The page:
PTH and Lithium

My wife has been on lithium treatment for bi-polar for over 18 yrs. In 2000 start of ESRD, highly suspect lithium !!. has been on PD since 2000, i have done a lot of reserch and keep up with as much as in can learn. She has a very high pth, MD keeps relating to meds, but i have seen several med. atricles on the need to adjust the PTH with a fomula to include the use of lithium. this could cause an abnormal result on calcium and pth. What is your input on this with people still requiring lithium and on PD. thanks, hubby of happyonpd

We have long known that lithium can cause chronic kidney disease (CKD). It causes chronic inflammation in the ‘interstitium’ of the kidney – or, so-called, chronic interstitial nephritis (CIN) … a condition with many, often medication-related causes. The interstitium of the kidney is the supportive cells that surround and provide a structure to the nephrons … rather like the packing and support we would wrap around valuable, breakable items before transport. That actually ‘demeans’ the interstitial cells a bit and I don’t really mean to do that - they have many important functions other than just architectural support - EPO production, for one - but for this discussion, consider the interstitium as a supportive and protective ‘bulk’ around the nephron tublues that run through it.

There is always a ‘damned if you do, damned if you don’t’ issue with lithium and CKD … it really still is the best drug, in most circumstances, to treat bipolar disease – but, in some patients, particularly if the lithium blood levels creep up too high, or an acute lithium toxic crisis (or repeated crises) occur, slow chronic damage can result. Stopping the lithium is sometimes the ideal answer – but then, the bipolar symptoms can re-surface … in other words: ‘damned if you do, damned if you don’t’.

Though several other agents are now proving as effective in many patients, they have only been about for a relatively short time … and these have their own set of side effects too. Some patients with a long history of bipolar disorder, dating back to when lithium was the only effective agent, will therefore now have either established lithium-induced CIN or have even moved on to CKD and dialysis dependence - like your wife has.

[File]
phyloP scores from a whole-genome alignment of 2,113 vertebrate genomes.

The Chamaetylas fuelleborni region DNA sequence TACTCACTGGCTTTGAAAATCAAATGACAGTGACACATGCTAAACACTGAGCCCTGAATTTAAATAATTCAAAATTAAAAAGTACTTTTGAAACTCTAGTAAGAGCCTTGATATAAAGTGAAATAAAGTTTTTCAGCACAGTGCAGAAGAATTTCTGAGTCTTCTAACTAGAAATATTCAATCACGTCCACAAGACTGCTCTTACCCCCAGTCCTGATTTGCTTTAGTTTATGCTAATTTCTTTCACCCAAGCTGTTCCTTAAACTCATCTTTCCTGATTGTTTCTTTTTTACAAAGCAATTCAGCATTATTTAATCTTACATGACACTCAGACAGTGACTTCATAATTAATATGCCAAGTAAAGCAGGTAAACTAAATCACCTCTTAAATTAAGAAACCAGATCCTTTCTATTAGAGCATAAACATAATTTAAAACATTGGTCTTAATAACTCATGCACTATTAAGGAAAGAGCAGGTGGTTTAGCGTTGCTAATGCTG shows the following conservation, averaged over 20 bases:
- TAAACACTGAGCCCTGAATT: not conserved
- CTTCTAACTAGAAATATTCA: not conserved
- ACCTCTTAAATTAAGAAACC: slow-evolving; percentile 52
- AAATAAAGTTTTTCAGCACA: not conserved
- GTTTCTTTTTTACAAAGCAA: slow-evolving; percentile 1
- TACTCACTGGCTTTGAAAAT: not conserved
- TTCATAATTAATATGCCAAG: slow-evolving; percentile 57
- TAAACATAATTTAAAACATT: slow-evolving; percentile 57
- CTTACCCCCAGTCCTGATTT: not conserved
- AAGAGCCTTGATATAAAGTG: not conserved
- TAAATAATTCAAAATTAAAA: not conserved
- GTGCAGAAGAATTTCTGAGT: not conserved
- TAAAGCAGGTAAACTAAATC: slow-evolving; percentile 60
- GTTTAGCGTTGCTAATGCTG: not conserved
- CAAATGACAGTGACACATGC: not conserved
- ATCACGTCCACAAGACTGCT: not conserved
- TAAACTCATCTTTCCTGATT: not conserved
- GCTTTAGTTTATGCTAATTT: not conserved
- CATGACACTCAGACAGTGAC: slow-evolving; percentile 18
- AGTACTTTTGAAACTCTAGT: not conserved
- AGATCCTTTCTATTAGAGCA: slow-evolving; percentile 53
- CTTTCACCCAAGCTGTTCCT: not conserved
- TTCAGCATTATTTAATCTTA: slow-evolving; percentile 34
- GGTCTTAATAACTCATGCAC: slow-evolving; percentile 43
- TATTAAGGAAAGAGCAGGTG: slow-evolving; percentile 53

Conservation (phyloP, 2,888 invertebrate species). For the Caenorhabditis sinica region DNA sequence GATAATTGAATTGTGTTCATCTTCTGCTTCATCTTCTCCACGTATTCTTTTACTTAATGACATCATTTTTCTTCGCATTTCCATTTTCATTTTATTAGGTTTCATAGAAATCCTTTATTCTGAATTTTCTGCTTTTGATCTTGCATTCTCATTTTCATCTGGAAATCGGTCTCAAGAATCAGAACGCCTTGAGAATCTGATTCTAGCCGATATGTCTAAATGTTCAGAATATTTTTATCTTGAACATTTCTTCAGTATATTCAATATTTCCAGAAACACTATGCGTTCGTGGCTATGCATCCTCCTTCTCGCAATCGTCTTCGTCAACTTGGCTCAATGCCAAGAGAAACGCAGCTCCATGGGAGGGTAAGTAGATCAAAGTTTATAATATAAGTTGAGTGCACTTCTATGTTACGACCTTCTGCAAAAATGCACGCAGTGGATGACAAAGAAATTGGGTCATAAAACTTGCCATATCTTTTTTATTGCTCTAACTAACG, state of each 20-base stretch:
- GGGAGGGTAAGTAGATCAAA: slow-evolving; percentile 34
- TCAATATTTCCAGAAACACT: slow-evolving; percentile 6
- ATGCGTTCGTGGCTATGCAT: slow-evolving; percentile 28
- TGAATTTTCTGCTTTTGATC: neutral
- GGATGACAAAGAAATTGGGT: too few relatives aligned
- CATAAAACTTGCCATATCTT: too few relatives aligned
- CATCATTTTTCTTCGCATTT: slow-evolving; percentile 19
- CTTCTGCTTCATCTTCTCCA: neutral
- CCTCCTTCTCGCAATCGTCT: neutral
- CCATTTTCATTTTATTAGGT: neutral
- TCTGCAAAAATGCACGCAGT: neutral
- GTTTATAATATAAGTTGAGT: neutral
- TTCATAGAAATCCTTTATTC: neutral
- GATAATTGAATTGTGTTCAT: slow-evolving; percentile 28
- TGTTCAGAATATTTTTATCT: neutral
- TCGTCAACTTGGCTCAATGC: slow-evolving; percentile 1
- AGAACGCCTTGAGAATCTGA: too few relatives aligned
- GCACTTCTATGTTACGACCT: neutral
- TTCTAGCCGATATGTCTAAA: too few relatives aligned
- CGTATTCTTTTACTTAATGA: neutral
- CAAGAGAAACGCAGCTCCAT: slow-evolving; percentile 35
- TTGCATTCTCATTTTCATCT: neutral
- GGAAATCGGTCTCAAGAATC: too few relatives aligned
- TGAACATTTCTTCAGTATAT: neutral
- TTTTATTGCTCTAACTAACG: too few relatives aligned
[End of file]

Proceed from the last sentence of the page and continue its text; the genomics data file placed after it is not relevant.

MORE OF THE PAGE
We have also known for a long time that lithium can cause both thyroid and parathyroid gland side-effects.

Lithium seems to do two potentially ‘bad’ things to the parathyroid glands … (1) it competes with the ways in which calcium normally gets from the blood into body cells, thus leading to higher than normal blood calcium levels and (2) it raises the threshold of the ‘calcium-sensing receptors’ in the parathyroid glands which normally sense a high blood calcium and, in response, shut off parathyroid production.

As a result, parathyroid hormone production is not ‘switched off’ as it should be by the high blood calcium (the lithium having ‘dulled’ the capacity (sensitivity) of the receptors in the glands to detect a high calcium level) and PTH secretion continues unabated.

I know that seems complex … but hopefully, re-reading will help you through the sequence.

As for there being a ‘formula’ to calculate the dose of lithium against the PTH or calcium level … not one that I know of - or at least one that reliably works. But, clearly, there may be something out there that I am unaware of that has been advocated or used. There are a range of corrective formulae for the blood calcium level in relationship to the blood albumin level – depending on the laboratory methods used – and maybe this is what you are thinking of … but for lithium? … not one that I know.

If the bipolar state is stable on lithium and dialysis is already underway (ie: CKD has supervened and progressed to dialysis dependence), then there is no compelling reason I know of not to continue the lithium once on dialysis.

HD removes lithium … indeed, it can actually be used in acute lithium poisoning to remove excess lithium … but PD transfers (or removes) lithium rather poorly and only a small dosage change should usually be needed. More importantly, the blood level of lithium should be monitored (as it should be in all patients on lithium – regardless of the presence of kidney disease or not) and adjusted to ensure that the level of lithium in the blood remains within the therapeutic range … the range where enough is given to ensure it is effective but not so much as to be toxic.

I hope that (sort of) helps and answers your questions.

John Agar